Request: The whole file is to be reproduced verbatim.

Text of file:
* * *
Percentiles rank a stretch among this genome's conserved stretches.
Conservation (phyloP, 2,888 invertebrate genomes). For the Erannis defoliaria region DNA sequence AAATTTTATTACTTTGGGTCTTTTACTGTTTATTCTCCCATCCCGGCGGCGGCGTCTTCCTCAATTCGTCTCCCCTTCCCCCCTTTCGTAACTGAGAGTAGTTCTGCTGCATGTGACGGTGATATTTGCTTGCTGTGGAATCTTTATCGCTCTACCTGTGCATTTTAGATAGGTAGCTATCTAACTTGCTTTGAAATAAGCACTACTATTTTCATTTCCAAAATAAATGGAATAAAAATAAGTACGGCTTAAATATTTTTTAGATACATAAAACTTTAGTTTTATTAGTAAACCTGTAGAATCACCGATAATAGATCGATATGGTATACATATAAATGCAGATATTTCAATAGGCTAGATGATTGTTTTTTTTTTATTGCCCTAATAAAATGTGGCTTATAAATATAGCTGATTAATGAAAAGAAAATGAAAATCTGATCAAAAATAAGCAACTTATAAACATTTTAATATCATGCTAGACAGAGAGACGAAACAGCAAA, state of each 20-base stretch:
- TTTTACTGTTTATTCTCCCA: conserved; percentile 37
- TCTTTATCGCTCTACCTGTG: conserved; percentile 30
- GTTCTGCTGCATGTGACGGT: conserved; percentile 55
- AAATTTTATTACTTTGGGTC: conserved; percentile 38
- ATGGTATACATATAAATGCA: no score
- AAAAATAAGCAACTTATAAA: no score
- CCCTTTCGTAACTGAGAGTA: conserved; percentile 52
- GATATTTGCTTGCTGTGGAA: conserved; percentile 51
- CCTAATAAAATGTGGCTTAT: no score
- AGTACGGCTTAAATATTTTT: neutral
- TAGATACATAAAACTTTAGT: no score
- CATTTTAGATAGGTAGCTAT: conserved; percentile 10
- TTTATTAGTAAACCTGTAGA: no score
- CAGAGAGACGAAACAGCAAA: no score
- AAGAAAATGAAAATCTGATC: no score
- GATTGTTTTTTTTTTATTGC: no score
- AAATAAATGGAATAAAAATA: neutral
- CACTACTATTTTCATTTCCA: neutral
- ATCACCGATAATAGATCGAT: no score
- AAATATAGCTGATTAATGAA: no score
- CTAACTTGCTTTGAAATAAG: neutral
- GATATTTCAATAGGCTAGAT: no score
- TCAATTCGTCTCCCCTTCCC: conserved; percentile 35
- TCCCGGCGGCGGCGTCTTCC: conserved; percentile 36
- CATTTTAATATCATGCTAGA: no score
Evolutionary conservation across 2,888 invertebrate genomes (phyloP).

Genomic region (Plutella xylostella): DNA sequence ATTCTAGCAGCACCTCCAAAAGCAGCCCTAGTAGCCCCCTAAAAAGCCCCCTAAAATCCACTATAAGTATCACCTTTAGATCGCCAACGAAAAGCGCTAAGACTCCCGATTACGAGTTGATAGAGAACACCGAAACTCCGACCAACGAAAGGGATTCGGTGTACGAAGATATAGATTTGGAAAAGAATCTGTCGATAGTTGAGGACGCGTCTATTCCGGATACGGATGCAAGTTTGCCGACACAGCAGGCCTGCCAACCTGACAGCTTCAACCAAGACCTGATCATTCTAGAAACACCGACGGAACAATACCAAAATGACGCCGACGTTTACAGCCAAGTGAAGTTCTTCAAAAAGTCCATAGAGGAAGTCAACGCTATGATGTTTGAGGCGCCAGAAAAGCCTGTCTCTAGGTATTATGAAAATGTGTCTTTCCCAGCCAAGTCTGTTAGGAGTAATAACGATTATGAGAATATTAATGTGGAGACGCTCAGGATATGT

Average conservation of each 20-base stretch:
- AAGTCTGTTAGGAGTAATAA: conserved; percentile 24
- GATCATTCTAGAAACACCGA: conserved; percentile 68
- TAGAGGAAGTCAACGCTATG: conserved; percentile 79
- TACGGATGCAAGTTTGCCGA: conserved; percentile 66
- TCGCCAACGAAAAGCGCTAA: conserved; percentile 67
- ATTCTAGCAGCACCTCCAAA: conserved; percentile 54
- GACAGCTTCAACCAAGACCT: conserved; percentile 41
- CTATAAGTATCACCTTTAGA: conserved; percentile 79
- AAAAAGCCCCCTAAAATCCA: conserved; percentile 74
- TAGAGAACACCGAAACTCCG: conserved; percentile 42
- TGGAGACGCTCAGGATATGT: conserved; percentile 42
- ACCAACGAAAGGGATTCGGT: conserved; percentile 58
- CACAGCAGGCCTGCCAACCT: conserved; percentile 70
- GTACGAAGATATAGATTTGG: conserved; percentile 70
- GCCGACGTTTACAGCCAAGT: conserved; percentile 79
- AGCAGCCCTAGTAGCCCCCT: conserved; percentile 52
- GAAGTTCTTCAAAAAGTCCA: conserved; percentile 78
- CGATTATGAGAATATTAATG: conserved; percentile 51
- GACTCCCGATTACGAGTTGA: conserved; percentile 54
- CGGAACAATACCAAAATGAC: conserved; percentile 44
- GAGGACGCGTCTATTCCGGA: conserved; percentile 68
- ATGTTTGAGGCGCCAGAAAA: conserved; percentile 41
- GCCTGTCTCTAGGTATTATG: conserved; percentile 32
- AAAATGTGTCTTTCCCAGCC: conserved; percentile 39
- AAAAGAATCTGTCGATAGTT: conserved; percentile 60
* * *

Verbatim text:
Percentiles rank a stretch among this genome's conserved stretches.
Conservation (phyloP, 2,888 invertebrate genomes). For the Erannis defoliaria region DNA sequence AAATTTTATTACTTTGGGTCTTTTACTGTTTATTCTCCCATCCCGGCGGCGGCGTCTTCCTCAATTCGTCTCCCCTTCCCCCCTTTCGTAACTGAGAGTAGTTCTGCTGCATGTGACGGTGATATTTGCTTGCTGTGGAATCTTTATCGCTCTACCTGTGCATTTTAGATAGGTAGCTATCTAACTTGCTTTGAAATAAGCACTACTATTTTCATTTCCAAAATAAATGGAATAAAAATAAGTACGGCTTAAATATTTTTTAGATACATAAAACTTTAGTTTTATTAGTAAACCTGTAGAATCACCGATAATAGATCGATATGGTATACATATAAATGCAGATATTTCAATAGGCTAGATGATTGTTTTTTTTTTATTGCCCTAATAAAATGTGGCTTATAAATATAGCTGATTAATGAAAAGAAAATGAAAATCTGATCAAAAATAAGCAACTTATAAACATTTTAATATCATGCTAGACAGAGAGACGAAACAGCAAA, state of each 20-base stretch:
- TTTTACTGTTTATTCTCCCA: conserved; percentile 37
- TCTTTATCGCTCTACCTGTG: conserved; percentile 30
- GTTCTGCTGCATGTGACGGT: conserved; percentile 55
- AAATTTTATTACTTTGGGTC: conserved; percentile 38
- ATGGTATACATATAAATGCA: no score
- AAAAATAAGCAACTTATAAA: no score
- CCCTTTCGTAACTGAGAGTA: conserved; percentile 52
- GATATTTGCTTGCTGTGGAA: conserved; percentile 51
- CCTAATAAAATGTGGCTTAT: no score
- AGTACGGCTTAAATATTTTT: neutral
- TAGATACATAAAACTTTAGT: no score
- CATTTTAGATAGGTAGCTAT: conserved; percentile 10
- TTTATTAGTAAACCTGTAGA: no score
- CAGAGAGACGAAACAGCAAA: no score
- AAGAAAATGAAAATCTGATC: no score
- GATTGTTTTTTTTTTATTGC: no score
- AAATAAATGGAATAAAAATA: neutral
- CACTACTATTTTCATTTCCA: neutral
- ATCACCGATAATAGATCGAT: no score
- AAATATAGCTGATTAATGAA: no score
- CTAACTTGCTTTGAAATAAG: neutral
- GATATTTCAATAGGCTAGAT: no score
- TCAATTCGTCTCCCCTTCCC: conserved; percentile 35
- TCCCGGCGGCGGCGTCTTCC: conserved; percentile 36
- CATTTTAATATCATGCTAGA: no score
Evolutionary conservation across 2,888 invertebrate genomes (phyloP).

Genomic region (Plutella xylostella): DNA sequence ATTCTAGCAGCACCTCCAAAAGCAGCCCTAGTAGCCCCCTAAAAAGCCCCCTAAAATCCACTATAAGTATCACCTTTAGATCGCCAACGAAAAGCGCTAAGACTCCCGATTACGAGTTGATAGAGAACACCGAAACTCCGACCAACGAAAGGGATTCGGTGTACGAAGATATAGATTTGGAAAAGAATCTGTCGATAGTTGAGGACGCGTCTATTCCGGATACGGATGCAAGTTTGCCGACACAGCAGGCCTGCCAACCTGACAGCTTCAACCAAGACCTGATCATTCTAGAAACACCGACGGAACAATACCAAAATGACGCCGACGTTTACAGCCAAGTGAAGTTCTTCAAAAAGTCCATAGAGGAAGTCAACGCTATGATGTTTGAGGCGCCAGAAAAGCCTGTCTCTAGGTATTATGAAAATGTGTCTTTCCCAGCCAAGTCTGTTAGGAGTAATAACGATTATGAGAATATTAATGTGGAGACGCTCAGGATATGT

Average conservation of each 20-base stretch:
- AAGTCTGTTAGGAGTAATAA: conserved; percentile 24
- GATCATTCTAGAAACACCGA: conserved; percentile 68
- TAGAGGAAGTCAACGCTATG: conserved; percentile 79
- TACGGATGCAAGTTTGCCGA: conserved; percentile 66
- TCGCCAACGAAAAGCGCTAA: conserved; percentile 67
- ATTCTAGCAGCACCTCCAAA: conserved; percentile 54
- GACAGCTTCAACCAAGACCT: conserved; percentile 41
- CTATAAGTATCACCTTTAGA: conserved; percentile 79
- AAAAAGCCCCCTAAAATCCA: conserved; percentile 74
- TAGAGAACACCGAAACTCCG: conserved; percentile 42
- TGGAGACGCTCAGGATATGT: conserved; percentile 42
- ACCAACGAAAGGGATTCGGT: conserved; percentile 58
- CACAGCAGGCCTGCCAACCT: conserved; percentile 70
- GTACGAAGATATAGATTTGG: conserved; percentile 70
- GCCGACGTTTACAGCCAAGT: conserved; percentile 79
- AGCAGCCCTAGTAGCCCCCT: conserved; percentile 52
- GAAGTTCTTCAAAAAGTCCA: conserved; percentile 78
- CGATTATGAGAATATTAATG: conserved; percentile 51
- GACTCCCGATTACGAGTTGA: conserved; percentile 54
- CGGAACAATACCAAAATGAC: conserved; percentile 44
- GAGGACGCGTCTATTCCGGA: conserved; percentile 68
- ATGTTTGAGGCGCCAGAAAA: conserved; percentile 41
- GCCTGTCTCTAGGTATTATG: conserved; percentile 32
- AAAATGTGTCTTTCCCAGCC: conserved; percentile 39
- AAAAGAATCTGTCGATAGTT: conserved; percentile 60